The Virginity Hit wants to be a hilarious comedy. It also wants to be a poignant coming-of-age story. And if you want to call it a commentary on voyeurism in the digital age, it’ll wear that hat too. The problem with trying to be all of these things simultaneously is it never truly nails any of them; it sort of hovers in the middle of the pack, unsure of what to be next. Filled with realistic, relatable characters, the filmmakers should be commended for putting a new spin on a tried and true genre, but the end result of this Blair Witch Project/Superbad hybrid is more depressing than funny. And in a comedy, that’s a bit of a problem. Hit the jump to read more.
The Virginity Hit focuses on a group of four high school buddies who each take a hit off a special bong when they lose their virginity – hence ‘The Virginity Hit.’ One by one, the boys are deflowered: Justin (Justin Kline), Jacob (Jacob Davich) and Zack (Zack Pearlman), leaving only Matt (Matt Bennett) left sans sex. Being as Matt is Zack’s best friend and adopted brother, Zack has the idea to film the road to his buddy losing his virginity with Matt’s longtime girlfriend Nicole (Nicole Weaver). Things hit a speed bump, though, when Matt hears a crazy rumor and that sets the boys on a mission devirginize their friend. All the while Zack, or someone in the group, is filming to put the whole story up on YouTube.
Written and directed by the duo behind The Last Exorcism, Andrew Gurland and Huck Botko and produced by Adam McKay and Will Ferrell, it’s obvious why The Virginity Hit got made. The idea of YouTubing a friend losing his virginity seems like such a ripe subject, especially when it’s done on the cheap with many unknown, and first time, actors. The film was shot by the principals over the course of several weeks and, much in the vein of Curb Your Enthusiasm, there wasn’t a script – just an outline for improvisation. Still, unlike that show, the humor in The Virginity Hit only pops up in parts. Long stretches of the film are filled with humiliating exposition and misplaced potty humor. In most comedies, humiliation is fun, but The Virginity Hit has created such a sympathetic character with its lead, Matt, that it’s difficult to watch him be humiliated. We learn about the death of his mother, his deadbeat father and we see him fail so many times that all we want for him is to be happy. He’s too well-developed to be a punchline.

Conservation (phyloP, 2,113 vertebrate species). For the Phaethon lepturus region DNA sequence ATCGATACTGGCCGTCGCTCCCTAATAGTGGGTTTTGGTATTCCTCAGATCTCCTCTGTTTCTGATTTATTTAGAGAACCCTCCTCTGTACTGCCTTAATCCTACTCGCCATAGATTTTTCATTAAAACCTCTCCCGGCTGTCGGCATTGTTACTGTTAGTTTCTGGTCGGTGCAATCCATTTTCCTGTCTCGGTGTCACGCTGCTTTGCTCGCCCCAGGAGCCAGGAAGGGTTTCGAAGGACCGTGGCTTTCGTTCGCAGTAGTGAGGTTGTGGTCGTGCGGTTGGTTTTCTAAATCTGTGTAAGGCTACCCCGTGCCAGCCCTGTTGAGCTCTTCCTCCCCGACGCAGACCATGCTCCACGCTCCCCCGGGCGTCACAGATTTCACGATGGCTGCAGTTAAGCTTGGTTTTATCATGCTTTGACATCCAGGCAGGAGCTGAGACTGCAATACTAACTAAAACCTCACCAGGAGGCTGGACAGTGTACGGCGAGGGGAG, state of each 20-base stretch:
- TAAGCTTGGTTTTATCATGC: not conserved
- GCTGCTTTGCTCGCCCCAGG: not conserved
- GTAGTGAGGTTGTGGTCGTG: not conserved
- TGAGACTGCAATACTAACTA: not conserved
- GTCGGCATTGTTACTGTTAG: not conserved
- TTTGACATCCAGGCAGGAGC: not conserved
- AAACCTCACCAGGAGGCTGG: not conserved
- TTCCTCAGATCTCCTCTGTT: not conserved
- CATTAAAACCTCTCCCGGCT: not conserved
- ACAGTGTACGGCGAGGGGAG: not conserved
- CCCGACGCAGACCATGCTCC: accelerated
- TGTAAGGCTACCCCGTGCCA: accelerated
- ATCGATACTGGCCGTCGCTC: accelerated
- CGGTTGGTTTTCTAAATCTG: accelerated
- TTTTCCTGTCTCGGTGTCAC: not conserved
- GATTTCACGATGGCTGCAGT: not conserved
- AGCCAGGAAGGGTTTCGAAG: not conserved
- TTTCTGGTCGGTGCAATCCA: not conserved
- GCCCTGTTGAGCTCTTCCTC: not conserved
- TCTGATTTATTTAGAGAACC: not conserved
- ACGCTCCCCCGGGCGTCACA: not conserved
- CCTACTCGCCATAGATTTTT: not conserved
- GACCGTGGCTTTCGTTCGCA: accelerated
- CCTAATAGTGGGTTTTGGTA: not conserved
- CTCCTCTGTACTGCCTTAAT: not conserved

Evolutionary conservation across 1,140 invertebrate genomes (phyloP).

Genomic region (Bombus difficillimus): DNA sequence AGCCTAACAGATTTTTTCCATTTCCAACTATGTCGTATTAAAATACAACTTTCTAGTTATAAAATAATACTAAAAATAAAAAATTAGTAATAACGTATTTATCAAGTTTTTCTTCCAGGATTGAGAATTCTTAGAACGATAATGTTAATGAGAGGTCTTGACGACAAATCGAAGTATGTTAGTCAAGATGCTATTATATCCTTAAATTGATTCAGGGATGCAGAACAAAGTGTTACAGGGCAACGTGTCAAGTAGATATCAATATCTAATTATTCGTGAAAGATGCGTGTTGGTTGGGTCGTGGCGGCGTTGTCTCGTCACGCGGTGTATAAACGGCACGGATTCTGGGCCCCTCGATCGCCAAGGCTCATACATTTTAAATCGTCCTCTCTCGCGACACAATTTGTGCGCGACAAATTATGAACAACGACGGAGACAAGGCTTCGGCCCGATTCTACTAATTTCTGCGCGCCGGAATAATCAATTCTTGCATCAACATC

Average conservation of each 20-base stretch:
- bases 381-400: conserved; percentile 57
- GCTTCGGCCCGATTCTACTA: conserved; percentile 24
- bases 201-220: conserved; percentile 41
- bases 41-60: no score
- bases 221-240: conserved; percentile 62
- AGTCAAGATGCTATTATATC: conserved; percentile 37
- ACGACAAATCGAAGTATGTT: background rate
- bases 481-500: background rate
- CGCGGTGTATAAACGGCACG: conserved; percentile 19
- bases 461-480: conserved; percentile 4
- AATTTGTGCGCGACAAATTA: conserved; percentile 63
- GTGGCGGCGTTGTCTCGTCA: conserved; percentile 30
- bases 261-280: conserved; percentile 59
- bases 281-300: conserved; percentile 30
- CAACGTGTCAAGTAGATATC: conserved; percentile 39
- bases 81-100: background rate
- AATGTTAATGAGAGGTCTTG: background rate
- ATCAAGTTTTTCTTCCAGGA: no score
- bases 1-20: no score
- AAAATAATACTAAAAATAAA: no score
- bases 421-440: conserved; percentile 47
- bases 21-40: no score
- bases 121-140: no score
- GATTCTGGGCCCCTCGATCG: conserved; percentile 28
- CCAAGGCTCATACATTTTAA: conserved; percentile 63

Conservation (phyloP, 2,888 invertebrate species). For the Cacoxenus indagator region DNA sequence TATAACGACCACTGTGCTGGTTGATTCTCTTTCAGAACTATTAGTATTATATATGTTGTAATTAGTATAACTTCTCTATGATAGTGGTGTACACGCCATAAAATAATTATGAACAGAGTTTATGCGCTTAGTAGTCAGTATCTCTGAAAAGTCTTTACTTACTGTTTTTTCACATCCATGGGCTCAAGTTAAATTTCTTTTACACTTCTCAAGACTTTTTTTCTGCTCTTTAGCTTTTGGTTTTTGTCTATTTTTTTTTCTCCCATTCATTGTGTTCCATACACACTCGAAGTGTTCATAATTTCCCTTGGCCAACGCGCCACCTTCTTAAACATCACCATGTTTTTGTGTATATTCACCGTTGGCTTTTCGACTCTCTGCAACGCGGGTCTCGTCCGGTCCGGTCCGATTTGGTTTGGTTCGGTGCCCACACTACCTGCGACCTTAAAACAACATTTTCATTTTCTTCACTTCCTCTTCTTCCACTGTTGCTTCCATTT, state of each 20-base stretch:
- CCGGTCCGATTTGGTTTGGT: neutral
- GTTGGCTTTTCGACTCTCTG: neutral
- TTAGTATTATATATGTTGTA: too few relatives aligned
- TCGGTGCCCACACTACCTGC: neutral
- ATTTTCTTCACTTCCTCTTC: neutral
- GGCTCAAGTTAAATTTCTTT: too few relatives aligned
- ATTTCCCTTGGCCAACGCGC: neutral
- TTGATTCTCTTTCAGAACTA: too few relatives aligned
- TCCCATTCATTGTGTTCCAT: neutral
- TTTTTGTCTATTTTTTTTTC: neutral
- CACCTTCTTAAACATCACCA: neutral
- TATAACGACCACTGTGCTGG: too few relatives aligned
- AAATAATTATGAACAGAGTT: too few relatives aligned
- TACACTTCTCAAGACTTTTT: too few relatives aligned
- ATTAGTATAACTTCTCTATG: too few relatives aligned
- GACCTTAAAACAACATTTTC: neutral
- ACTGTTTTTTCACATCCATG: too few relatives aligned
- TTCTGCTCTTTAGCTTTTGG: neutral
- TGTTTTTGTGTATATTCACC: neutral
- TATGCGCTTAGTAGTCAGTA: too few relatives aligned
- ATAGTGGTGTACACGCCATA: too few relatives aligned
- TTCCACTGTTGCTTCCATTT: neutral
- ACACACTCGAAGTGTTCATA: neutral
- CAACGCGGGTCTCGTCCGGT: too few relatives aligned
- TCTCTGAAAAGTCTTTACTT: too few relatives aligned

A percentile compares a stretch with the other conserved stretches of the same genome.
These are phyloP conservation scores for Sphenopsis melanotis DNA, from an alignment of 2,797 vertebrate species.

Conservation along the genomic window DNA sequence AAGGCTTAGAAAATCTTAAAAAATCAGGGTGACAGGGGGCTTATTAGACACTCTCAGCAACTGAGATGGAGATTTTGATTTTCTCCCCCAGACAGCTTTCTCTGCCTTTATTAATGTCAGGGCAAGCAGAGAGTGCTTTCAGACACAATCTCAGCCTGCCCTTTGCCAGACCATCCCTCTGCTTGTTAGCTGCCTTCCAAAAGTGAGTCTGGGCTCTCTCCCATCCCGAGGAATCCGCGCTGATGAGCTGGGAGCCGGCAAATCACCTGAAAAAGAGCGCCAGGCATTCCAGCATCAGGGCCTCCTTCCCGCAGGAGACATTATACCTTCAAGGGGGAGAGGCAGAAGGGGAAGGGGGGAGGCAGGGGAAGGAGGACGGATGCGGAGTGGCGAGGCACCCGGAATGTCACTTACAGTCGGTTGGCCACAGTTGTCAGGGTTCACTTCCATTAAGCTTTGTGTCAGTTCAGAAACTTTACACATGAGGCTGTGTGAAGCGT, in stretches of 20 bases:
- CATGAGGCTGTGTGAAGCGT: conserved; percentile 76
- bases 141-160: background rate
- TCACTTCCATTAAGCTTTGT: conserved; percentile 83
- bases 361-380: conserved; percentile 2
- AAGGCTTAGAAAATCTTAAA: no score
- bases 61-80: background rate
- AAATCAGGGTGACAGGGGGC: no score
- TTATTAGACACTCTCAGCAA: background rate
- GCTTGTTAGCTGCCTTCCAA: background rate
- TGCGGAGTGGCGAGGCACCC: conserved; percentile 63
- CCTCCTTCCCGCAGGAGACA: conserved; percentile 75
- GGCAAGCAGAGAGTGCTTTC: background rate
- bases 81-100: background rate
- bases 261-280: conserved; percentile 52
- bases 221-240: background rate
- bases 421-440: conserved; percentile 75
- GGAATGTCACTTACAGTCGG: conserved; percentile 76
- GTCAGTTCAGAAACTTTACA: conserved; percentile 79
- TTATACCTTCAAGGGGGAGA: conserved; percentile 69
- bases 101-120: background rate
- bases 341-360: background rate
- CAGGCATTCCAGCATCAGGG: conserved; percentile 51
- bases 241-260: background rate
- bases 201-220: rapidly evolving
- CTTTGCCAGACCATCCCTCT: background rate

Plus, the whole concept makes watching the film slightly confusing. It cuts between different film stocks, different camera angles and while the time the issue of who is holding the camera is often addressed, when it’s not, it’s jarring. One scene in particular makes great use of this mystery, but others are a little off putting. Plus, we are never quite sure of Zack’s motivation behind this whole idea. Why so obsessed with shooting everything that happens? Is he shooting to show some friends online? Fame and fortune? Just for his buddies? There are scenes of people online reacting to the clips but none of the viral nature of the story is ever played up.
In the sex department, The Virginity Hit is way more erotic and sensual than your average comedy. Again, this is probably because the main characters so well developed. But humor and actually being sexy really don’t mix too well. And while it doesn’t take a genius to see where the film is going, when it gets there, it’s pretty anticlimactic. Maybe that was on purpose. Maybe that was the message. But in a comedy, even one with heart, you’d hope the whole journey would build up to something major and this movie doesn’t. Then it ends.
There are certainly things to like about The Virginity Hit: the characters, the concept, some of the jokes and set pieces. And it’s almost always entertaining to watch, but ultimately it’s a frustrating and failed experiment.
The Virginity Hit opens in limited release on Friday, in New York and Los Angeles on September 17 and then wider on September 24.